We ask God. Then He doesn’t answer as quickly as we’d like. So, we drag out our own idols and our own wordly wisdom and try them. Then, when that doesn’t we try to “force the issue” through the arm of the flesh. Then, because of the sin of anxiousness, we begin to try to get others to help us and manipulate them.

This making people/ things/ callings into idols and manipulation of them is not always conscious, we often do it without realizing it, but it is sin nonetheless. (like Aaron’s sons trying to manipulate strange fire, in hopes of gaining God’s favor their own way, this is deadly).

All of which, if we do not humble ourselves and repent, will lead us down a path to:
a) mistrust (of God and each other — both giving and getting) rather than faith ;
b) resentment (again, of God and each other) rather than contentment;
c) A root of bitterness (towards God and each other);
and, eventually,
d) either chastisement unto repentance or apostasy.
The final end of this is
e) constant struggle and a focus on everything negative rather than “the peace that passes understanding” and a “thinking on ‘whatsover is pure, lovely, of good report” etc.
And we will never be able to “rejoice” or “be content“.

This sinful, destructive pattern will come to pass when we precede “making our requests known to God” by anxiousness rather than thanksgiving EVEN IF WE ARE RIGHT/ BIBLICAL IN THE THINGS WE ARE ASKING FOR OR WE ARE SIMPLY ASKING GOD TO FULFILL A PROMISE/ CALLING/ VISION HE HAS GIVEN US.

“Ye shall have no other God’s before me”.

If God has given us a calling, a gift, a promise, the discernment to see a particular path, or even laid something/ someone on our hearts to pray for and we grasp it like an idol that we place our hope in, try to protect it from God, worry/ fret over it, instead of laying it on the alter like Abraham did Isaac (the fulfillment of one of God’s promises and the beginnings of everything God would do through Abraham) — God will not answer our prayers; He will not bless our efforts; He will not give us peace; He will chastise us, withhold, and ultimately take our idols and destroy them & us.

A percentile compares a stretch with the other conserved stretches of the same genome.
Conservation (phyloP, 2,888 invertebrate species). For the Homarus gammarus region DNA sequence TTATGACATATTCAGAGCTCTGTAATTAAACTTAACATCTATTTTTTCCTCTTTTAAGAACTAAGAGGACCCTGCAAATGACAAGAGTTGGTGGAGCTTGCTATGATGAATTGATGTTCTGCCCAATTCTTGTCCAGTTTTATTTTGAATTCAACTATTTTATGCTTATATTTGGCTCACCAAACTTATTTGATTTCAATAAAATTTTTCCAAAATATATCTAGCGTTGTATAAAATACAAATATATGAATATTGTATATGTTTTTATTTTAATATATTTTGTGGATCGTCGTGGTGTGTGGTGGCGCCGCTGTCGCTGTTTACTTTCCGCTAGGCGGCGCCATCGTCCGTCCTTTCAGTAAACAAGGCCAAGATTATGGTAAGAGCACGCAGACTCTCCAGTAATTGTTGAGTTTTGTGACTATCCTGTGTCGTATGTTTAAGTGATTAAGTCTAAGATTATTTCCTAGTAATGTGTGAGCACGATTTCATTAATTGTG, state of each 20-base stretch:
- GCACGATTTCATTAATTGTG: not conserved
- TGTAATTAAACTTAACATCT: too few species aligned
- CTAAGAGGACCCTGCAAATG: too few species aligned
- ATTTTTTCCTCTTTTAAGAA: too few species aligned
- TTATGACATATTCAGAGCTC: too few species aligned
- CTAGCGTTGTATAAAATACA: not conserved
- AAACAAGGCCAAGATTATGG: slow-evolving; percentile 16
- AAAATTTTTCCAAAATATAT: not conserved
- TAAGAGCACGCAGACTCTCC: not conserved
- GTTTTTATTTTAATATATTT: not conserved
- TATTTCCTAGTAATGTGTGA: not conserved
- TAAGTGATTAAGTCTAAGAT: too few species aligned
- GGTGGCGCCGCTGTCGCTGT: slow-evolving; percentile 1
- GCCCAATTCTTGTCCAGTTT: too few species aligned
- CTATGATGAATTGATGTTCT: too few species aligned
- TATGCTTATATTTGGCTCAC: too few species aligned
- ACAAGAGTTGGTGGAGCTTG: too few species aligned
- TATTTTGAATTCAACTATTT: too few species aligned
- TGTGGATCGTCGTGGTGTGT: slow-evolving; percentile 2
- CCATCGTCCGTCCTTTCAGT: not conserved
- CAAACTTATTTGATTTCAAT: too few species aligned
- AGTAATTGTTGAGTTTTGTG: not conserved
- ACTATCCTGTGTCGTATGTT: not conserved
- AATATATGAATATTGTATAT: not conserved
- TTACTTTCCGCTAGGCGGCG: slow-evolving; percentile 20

But, if we repent & look to Him in faith, He is pleased to restore all the things and even to vastly surpass the previous blessings, more than we could ever hope for or ask.

I hate to admit how often this vicious cycle has been true in my life (and, regrettably, not just in the distant past).

But, I “know whom I have believed in, and am persuaded that He is able to keep that which I’ve committed, unto Him against that day.” We can all, therefore, who admit our failure(s) & sins, and cast ourselves yet again on our blessed Redeemer and older Brother who “made one sacrifice ¬†for all” (our sins) and who “sat down at the right hand of the Majesty on high” where He “makes intercession for us”.

Therefore, we let us go before the Father:
a) Beginning with the confession that we have very tiny faith, but that we have great hope in the ¬†object of our faith — great beyond measure.
b) Admitting we have mixed motives and a divided heart on not only everything we do but even in our best prayers
c) Confessing our sins — but then leaving them on the alter, not dwelling on them as if God were a liar and slack in His promises.
d) Asking Him to help our weak faith, our anxiousness, and our lack of thankfulness by working in our hearts and showing us again the greatness and completeness of the work of Christ.

Then we may, “be anxious for nothing, but in all things with thanksgiving, make our requests known to God” — that includes our laundry list that we would publically ask for others to pray for and private things that we could be anxious about and would never share with anyone.

Knowing that He will not only give us the peace and contentment that promised in Philippians 4 — but that if we say to whatever seems like an immovable impossible mountain, will be cast into the sea when we ask in faith and in the Name of Christ.

May He who is able increase our faith, our love for/ unity with each other, and our zeal for His Kingdom.